Cultural perspectives class spends Spring Break in Jamaica
By: Ben Vigliarolo
It’s not too often that students get to travel to another country as part of their class. However, for a couple of Trine University students and their professor, they were able to travel to Jamaica for Spring Break and an experience of a lifetime.
Jenny Serrano, Michelle Thrasher and Emily Wilson all joined their professor, Brandy DePriest, in traveling to Jamaica for their class called “The Cultural Perspectives Honors Seminar”. This trip also included Luke Martin, Trine University business administration major, who was not in the class, but joined the class in their travels to Jamaica. The group all stayed at Zimbali Retreats on the Cannan Mountain outside Negril.
At first glance, one may think that this class would be easy as you get to go to Jamaica for homework. However, it is far from that, as all the students had to do an extensive amount of research about the Jamaican culture before heading for paradise.
Said Michelle Thrasher, HAC communication major, “We did research on different aspects of Jamaica such as traditions and customs before leaving for Jamaica.”
The collective effort contributed to traveling to Jamaica must not go unnoticed, but when the group of five returned back home, the trip did not end in terms of classwork.
Jenny Serrano, exercise science major, stated “We have to each write reflections about the trip, and we are also making a video with all the pictures and smaller videos we each took.”
That video that the group is creating will be shown at SPEAK’s Earth Fest event that will be taking place on April 22 at the Briali Vineyards and Winery. The reflections by the students will be completed throughout the later part of spring semester.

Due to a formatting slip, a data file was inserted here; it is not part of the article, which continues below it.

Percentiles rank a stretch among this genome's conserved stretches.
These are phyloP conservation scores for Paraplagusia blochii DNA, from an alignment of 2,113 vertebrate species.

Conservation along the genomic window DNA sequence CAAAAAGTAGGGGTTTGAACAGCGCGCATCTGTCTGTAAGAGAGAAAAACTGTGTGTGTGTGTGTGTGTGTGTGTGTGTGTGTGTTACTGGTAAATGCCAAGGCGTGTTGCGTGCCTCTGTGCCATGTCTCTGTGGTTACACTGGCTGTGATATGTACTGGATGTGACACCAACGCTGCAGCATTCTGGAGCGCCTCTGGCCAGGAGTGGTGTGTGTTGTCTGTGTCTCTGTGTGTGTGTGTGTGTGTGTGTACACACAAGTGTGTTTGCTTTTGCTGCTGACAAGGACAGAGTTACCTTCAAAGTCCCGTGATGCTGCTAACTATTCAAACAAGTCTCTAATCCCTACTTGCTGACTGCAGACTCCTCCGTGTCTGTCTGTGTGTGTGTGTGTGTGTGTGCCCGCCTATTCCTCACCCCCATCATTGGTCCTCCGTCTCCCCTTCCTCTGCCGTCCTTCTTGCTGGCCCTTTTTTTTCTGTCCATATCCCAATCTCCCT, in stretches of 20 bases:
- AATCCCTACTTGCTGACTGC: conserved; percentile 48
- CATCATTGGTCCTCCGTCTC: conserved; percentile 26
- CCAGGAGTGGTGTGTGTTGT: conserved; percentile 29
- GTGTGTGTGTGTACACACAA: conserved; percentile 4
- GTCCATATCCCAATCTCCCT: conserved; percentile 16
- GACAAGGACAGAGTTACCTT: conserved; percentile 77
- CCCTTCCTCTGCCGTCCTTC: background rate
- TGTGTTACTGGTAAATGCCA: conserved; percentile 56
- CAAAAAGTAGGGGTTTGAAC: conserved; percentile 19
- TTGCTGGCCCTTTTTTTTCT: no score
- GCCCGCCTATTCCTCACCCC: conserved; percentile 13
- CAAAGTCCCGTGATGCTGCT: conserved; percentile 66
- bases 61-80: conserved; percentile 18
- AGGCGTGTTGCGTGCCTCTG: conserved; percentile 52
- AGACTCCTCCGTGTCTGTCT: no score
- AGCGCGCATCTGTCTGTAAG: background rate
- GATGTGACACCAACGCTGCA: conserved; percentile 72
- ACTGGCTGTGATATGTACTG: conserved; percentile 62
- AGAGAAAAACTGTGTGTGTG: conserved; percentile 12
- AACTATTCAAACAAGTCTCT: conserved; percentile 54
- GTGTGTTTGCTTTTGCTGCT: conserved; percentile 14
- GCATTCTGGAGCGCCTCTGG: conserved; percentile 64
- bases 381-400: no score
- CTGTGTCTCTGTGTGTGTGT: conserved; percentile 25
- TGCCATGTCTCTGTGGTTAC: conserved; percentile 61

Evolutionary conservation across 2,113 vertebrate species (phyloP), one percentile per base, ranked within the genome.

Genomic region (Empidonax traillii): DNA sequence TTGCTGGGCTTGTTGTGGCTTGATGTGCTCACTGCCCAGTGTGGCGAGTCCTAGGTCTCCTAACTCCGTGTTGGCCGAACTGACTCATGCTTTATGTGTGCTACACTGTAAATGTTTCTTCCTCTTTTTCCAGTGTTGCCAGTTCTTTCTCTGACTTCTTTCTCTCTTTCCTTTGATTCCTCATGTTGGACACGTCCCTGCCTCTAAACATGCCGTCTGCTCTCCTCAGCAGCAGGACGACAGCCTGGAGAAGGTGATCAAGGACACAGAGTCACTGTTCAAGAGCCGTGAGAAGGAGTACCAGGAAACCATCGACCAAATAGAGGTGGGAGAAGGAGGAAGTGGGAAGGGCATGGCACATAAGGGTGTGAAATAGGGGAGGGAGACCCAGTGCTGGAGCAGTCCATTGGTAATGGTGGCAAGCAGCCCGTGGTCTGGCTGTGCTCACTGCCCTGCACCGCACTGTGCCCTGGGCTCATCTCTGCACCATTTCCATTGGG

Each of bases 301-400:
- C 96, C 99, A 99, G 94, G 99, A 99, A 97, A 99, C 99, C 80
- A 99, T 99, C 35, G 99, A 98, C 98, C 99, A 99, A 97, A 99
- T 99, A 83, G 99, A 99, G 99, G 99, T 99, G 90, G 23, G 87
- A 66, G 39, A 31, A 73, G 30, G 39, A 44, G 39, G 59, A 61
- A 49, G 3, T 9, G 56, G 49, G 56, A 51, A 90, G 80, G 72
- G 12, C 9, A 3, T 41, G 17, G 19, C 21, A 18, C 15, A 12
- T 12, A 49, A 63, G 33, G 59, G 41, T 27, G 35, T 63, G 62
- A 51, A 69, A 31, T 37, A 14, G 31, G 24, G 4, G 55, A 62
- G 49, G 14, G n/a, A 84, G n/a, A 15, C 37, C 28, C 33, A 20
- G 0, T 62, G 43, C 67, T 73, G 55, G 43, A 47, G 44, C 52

When the students were asked what they did in Jamaica, a common response was the Rasta Tour that they were able to partake in. In fact, Emily Wilson, biology major, said that the Rasta Tour was her favorite part of the trip.
Wilson explained, “My favorite experience was taking the Rasta Tour, which consisted of a Rastafarian man named Fire leading our group up the mountain, telling us about the land and traditions, and when we finally reached the shack at the top of the mountain, he made lunch for us, Rastafarian style.”
Luke Martin also added his favorite part of the trip in that, “Zimbali has 7 acres on Canaan Mountain, where they have very fertile soil and grow an assortment of fresh veggies and fruits with no pesticides. This allowed us the opportunity to have farm-to-fork breakfast, lunch, and dinner every day.”
Clearly, this opportunity is one that is unique for a class at Trine University. When the students were asked whether they would recommend this class to other students, all of them were in complete agreement saying yes and that this was eye-opening experience.
However, Wilson put it best acknowledging that you need to have a certain passion to want to take this class and take this trip. Wilson said, “I would encourage anyone who is open to exploring different cultures to take this class because it was a fun, educational, and humbling. However, I would say that you have to be comfortable going out of your comfort zone to go on a trip such as this one.”
In the end, if you are looking for a class that will help you expand your knowledge of the world, think about enrolling in “The Cultural Perspectives Honors Seminar” taught by Brandy DePriest.